How To Remove Ceramic Floor Tile From Plywood: Detailed Instructions With Tips

There are quite a few reasons for changing ceramic floors, like renovating or changing your house’s look. In my case, I did not want to do this whole process just to change my space’s look, but I only did it when there was some damage on the ceramic floor. 

With the tips taken out of my own experiences, I will show you all the steps and teach you how to remove ceramic floor tile from plywood. In general, this process can be considered hard or easy, depending on who did it. But with my tips, I think you will at least be capable of doing this job. 

How To Remove Ceramic Floor Tile From Plywood

Removing tiles from a ceramic floor is not always easy, but these tips can be made much faster and easier. 

If you don’t know how to start removing your old tiles or are stuck in place due to grouting materials used by the previous owner of their house –  my guide below will help you at some point!

Step 1: Prepare The Tools

To avoid making a mess or waiting time or energy when removing ceramic floor tile from plywood, you need to prepare all the tools, material, and gear upfront. Some of you might underjudge the role of gear, but I recommend you prepare for it for your safety. 

Below are some crucial safety gears and materials you should prepare for this particular job.

Pieces Of Equipment And Tools You Will Need For Removing Ceramic Floor Tile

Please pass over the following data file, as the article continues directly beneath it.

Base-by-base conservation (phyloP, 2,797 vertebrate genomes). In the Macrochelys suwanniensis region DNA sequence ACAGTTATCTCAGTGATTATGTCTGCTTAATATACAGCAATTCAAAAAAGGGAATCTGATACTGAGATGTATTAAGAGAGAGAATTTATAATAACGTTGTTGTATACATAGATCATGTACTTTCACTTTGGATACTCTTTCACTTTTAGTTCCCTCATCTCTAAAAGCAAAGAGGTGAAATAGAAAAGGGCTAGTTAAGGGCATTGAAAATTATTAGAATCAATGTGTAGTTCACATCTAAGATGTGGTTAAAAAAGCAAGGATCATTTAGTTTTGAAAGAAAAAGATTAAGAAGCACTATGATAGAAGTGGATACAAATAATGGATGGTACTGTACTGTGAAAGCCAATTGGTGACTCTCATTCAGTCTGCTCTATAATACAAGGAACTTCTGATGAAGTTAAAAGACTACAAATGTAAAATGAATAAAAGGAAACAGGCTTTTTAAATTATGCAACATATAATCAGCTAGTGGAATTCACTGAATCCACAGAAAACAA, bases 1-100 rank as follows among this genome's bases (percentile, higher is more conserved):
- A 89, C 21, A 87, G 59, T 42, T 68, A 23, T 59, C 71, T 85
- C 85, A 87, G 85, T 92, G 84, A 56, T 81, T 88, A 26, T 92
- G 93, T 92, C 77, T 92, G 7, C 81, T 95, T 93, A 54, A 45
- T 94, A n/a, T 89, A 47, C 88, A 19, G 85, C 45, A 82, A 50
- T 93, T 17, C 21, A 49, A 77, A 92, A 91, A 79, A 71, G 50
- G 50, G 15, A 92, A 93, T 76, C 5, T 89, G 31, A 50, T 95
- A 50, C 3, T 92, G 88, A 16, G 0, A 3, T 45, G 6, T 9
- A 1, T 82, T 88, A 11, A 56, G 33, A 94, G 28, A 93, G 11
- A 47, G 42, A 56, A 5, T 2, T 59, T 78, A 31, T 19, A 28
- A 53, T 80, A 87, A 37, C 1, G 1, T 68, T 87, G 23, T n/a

• Eye protection
  • Dust mask
  • Hearing protector
  • Sledgehammer
  • Hammer
  • Broom
  • Flat-edge shovel
  • Flat pry bar
  • Scoop shovel
  • Masonry chisel
  • Work gloves
  • Boxes or wheelbarrows for carting debris
  • Floor scraper
  • Shop vacuum
  • Circular saw (where needed)
  • Wheelbarrow (knee pads)

Materials You Might Also Need To Use

  • Masking tape
  • Plastic sheeting
  • Trash bags

Step 2: Break The Tiles

The first step includes removing molding, trimming door frames and doors that will interfere with tile removal. This prevents damage to them from happening or covering it in the dust during the demolition process.

Don’t forget to cover heating ducts and open doorways with plastic sheets to reduce the dust. You should also make sure that your tiling project generates little fine particles because this can travel throughout a whole house unless controlled!

When starting to tile the floor, break one tile next to any edge unless you have one missing or broken tile already. It’s best to begin with those exposed edges! You might need a brick chisel and a hammer while doing the job.

Step 3: Use A Rotary Hammer

A rotary hammer is super useful for the process (source)

For your convenience, you can use your rotary hammer to break the tiles. Just remember, be careful not to use it on the first tile as this could damage your subfloor. Instead, manually get rid of the first one and use your rotary hammer with the remaining tiles. 

Using rotary hammers requires extreme caution, and you should not chip the subfloor under your tiles. If you have accidentally done so, sand them down, then fill them in order for new ones to be installed properly on top!